Don LoLo’s Mexican Restaurant was closed for business during dinner Friday and all day Saturday and Sunday. A sign on the establishment’s door said it was closed due to a family emergency and would reopen Monday. However, customers and several employees report being told the store closed temporarily because of a “gas leak” requiring extensive repairs.
DLL has had issues with paying its employees on time and in full, naturally leading to speculation that the oldest of LaFayette’s three sit-down Mexican eateries might have closed due to financial problems. (Two conflicting stories about the untimely closure just make those concerns stronger.) Hopefully there was just a family emergency or gas leak, but if the restaurant doesn’t reopen for lunch today there’s a good chance it never will.
Ringgold cop Tom Evans was dismissed last week as result of an investigation into special treatment he provided to an intoxicated woman who exposed herself to him and an equally intoxicated FBI agent. The woman is married to one of Catoosa County’s wealthiest men; the drunk FBI officer is Ken Hillman, special agent in charge of investigating sex crimes against children. The fired officer’s WIFE is Assistant District Attorney Beth Tate, who frequently prosecutes cases made by the Hillman and the FBI.
But the cheap mystery novel plot doesn’t stop there.
The FBI is also investigating Agent Hillman separately for providing non-officers access to his office. That investigation is causing doubts about the entire “Crimes Against Children Task Force” which Hillman leads (or led until it apparently shut down). Hillman and his office have close ties to many in local, state, and federal law enforcement; officers from GBI, Dalton and Rossville PD, and Walker and Catoosa sheriff offices were part of his outfit.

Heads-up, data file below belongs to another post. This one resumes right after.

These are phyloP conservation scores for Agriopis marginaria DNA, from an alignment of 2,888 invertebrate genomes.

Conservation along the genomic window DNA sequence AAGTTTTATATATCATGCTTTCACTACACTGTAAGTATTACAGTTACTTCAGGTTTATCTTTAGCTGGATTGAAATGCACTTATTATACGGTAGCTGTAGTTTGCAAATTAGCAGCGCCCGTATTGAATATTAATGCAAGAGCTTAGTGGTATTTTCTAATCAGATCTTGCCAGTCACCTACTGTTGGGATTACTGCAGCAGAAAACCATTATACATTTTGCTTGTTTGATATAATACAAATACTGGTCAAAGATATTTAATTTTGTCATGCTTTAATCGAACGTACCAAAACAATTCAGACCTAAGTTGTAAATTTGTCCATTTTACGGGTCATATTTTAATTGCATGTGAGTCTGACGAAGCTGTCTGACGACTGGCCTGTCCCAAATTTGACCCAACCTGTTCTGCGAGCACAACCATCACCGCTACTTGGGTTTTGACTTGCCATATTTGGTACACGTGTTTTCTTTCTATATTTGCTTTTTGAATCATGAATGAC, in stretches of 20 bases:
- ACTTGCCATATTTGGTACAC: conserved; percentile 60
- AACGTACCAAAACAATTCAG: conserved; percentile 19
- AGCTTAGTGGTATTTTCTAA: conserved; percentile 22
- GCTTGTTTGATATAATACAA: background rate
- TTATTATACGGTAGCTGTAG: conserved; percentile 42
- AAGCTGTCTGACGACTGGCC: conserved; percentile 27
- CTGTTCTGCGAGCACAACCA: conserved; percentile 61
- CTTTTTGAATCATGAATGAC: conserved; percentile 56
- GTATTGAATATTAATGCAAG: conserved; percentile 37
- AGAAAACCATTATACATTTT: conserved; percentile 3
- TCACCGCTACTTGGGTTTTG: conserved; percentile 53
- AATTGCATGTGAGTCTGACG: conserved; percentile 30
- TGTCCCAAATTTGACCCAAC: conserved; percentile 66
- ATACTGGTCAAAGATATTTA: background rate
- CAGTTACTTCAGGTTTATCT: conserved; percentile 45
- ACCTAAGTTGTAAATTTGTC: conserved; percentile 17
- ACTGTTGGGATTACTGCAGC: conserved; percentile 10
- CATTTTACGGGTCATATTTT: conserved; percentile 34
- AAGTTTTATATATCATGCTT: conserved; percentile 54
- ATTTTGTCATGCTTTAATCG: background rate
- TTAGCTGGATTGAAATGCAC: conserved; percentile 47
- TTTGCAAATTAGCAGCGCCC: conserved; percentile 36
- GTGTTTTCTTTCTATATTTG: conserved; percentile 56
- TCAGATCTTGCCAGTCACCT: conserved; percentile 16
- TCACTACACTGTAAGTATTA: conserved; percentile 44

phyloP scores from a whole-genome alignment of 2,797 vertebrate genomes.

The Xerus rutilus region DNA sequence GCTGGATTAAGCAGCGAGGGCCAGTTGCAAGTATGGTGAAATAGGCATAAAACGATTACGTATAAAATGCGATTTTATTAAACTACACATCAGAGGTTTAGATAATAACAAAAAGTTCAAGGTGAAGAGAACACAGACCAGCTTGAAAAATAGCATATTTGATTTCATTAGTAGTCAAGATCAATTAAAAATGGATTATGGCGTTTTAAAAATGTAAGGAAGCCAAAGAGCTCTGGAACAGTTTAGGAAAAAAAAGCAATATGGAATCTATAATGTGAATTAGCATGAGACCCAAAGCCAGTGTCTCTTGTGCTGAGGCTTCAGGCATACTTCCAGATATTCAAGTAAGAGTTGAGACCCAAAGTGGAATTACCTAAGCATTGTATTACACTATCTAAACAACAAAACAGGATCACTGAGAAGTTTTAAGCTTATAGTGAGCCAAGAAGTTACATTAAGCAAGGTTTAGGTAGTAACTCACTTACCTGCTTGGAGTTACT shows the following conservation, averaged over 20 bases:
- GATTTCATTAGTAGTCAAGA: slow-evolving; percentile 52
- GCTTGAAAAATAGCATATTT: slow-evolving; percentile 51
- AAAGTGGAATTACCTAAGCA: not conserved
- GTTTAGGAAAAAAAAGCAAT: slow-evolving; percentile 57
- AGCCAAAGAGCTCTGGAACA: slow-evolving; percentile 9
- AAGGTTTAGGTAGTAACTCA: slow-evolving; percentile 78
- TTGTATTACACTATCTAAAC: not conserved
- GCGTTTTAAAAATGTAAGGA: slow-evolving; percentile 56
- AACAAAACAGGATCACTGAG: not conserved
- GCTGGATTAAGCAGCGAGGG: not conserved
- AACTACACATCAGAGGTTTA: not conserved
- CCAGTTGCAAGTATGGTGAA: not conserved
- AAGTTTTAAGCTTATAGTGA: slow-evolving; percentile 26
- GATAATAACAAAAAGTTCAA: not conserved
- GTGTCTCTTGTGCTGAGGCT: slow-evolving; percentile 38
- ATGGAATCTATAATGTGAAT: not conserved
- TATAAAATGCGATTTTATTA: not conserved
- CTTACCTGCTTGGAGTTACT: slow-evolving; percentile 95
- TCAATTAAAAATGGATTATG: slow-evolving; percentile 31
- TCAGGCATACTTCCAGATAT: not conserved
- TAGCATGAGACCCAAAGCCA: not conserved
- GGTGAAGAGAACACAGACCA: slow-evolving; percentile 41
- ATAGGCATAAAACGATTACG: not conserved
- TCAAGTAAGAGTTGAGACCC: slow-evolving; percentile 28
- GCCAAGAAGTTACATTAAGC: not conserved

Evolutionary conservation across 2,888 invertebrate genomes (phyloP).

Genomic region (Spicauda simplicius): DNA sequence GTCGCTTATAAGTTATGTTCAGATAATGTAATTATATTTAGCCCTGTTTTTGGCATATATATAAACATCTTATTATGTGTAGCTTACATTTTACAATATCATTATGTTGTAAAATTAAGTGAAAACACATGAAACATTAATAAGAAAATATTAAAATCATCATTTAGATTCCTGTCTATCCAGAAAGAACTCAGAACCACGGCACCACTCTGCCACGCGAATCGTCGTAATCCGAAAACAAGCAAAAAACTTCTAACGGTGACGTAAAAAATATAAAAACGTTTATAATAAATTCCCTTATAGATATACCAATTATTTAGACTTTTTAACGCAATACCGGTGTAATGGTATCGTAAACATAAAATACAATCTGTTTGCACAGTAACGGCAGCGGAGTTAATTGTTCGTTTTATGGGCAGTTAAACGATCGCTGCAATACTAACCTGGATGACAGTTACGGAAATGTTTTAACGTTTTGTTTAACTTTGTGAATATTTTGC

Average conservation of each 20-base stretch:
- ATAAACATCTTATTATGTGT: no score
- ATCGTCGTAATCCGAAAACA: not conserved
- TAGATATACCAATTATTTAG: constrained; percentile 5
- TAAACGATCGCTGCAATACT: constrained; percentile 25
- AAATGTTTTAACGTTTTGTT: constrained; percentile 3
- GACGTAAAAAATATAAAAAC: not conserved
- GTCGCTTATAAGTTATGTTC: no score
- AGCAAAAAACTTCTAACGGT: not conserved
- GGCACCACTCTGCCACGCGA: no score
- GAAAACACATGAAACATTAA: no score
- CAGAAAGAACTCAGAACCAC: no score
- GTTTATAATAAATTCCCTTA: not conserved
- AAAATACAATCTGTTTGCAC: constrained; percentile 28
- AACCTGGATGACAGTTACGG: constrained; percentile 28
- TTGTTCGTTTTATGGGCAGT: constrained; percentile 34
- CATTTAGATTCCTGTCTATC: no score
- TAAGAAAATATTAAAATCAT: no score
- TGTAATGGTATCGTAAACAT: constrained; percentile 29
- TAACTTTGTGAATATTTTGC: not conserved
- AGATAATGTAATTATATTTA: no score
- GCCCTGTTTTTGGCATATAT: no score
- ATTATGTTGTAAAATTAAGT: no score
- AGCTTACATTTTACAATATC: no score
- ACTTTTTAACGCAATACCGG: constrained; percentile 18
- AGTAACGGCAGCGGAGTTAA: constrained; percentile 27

More than a few local law enforcement leaders and employees of the district attorney’s office might well be losing sleep over this and what else the FBI could stumble into.
- WQCH Radio, 02/22/13: “LAFAYETTE’S DOWNTOWN BUSINESS AREA IS OVER 140 PARKING SPACES SHORT OF THE CURRENT NEED. THAT WAS THE ASSESSMENT PRESENTED BY DOWNTOWN DEVELOPMENT AUTHORITY DIRECTOR MATTHEW WILLIAMS, AT A TOWN HALL MEETING ON THE SUBJECT THURSDAY NIGHT. THAT FIGURE WAS DERIVED BY TAKING NATIONAL STANDARDS OF PARKING SPACES NEEDED PER 1,000 SQUARE FEET – FOR THE VARIOUS TYPES OF RETAIL AND OFFICE SPACE REPRESENTED.
A downtown with more customers than parking spaces isn’t a bad problem to have. But finding a solution to that good problem is a bad problem; no solution will please everyone, and some of the suggested fixes could be worse than insufficient parking spots.
- “DOWNTOWN HAS ALWAYS HAD A SHORTAGE OF PARKING, BUT NO ONE SPOKE IN FAVOR OF PAID-PARKING ALTERNATIVES, SUCH AS PARKING METERS. RONALD UNDERWOOD FAVORED A 2-HOUR LIMIT FOR ON-THE-SQUARE PARKING. ON THE EAST SIDE OF THE SQUARE, ATTORNEY DAVID CUNNINGHAM SAID THAT MEMBERS OF CITY CLUB ARE TAKING ALL THE AVAILABLE SPACES, AT TIMES.
- “ON THE WEST SIDE OF THE SQUARE, A COUPLE OF BUSINESS OWNERS SAID EMPLOYEES PARKING IN CUSTOMER SPOTS, IS THE BIG PROBLEM. THE OWNERS OF BUTTERCUP ALLEY SAID THE QUICKEST-FIX MIGHT BE SOME NEW SIGNAGE HIGHLIGHTING THE AVAILABLE OFF-SQUARE PARKING. ANOTHER SUGGESTION WAS TO CONVERT PATTON AND VILLANOW STREETS TO ONE-WAY TRAFFIC, MAKING ROOM FOR A NUMBER OF NEW CURB-SIDE PARKING SPACES. THERE WAS ALSO MENTION-MADE OF A PARKING DECK, BUT THE DDA’S WILLIAMS SAID THE COST WOULD BE PROHIBITIVE: SEVERAL MILLION DOLLARS.
- “WILLIAMS SAID THE DDA PLANS TO CONSIDER A SUGGESTED ORDINANCE THAT WOULD LIMIT ON-THE-SQUARE PARKING TO 2-HOURS, ON WEEKDAYS FROM 8 AM UNTIL 5 PM. THAT WOULD HELP WITH THE CURRENT ALL-DAY EMPLOYEE AND BUSINESS OWNER PARKING PROBLEM.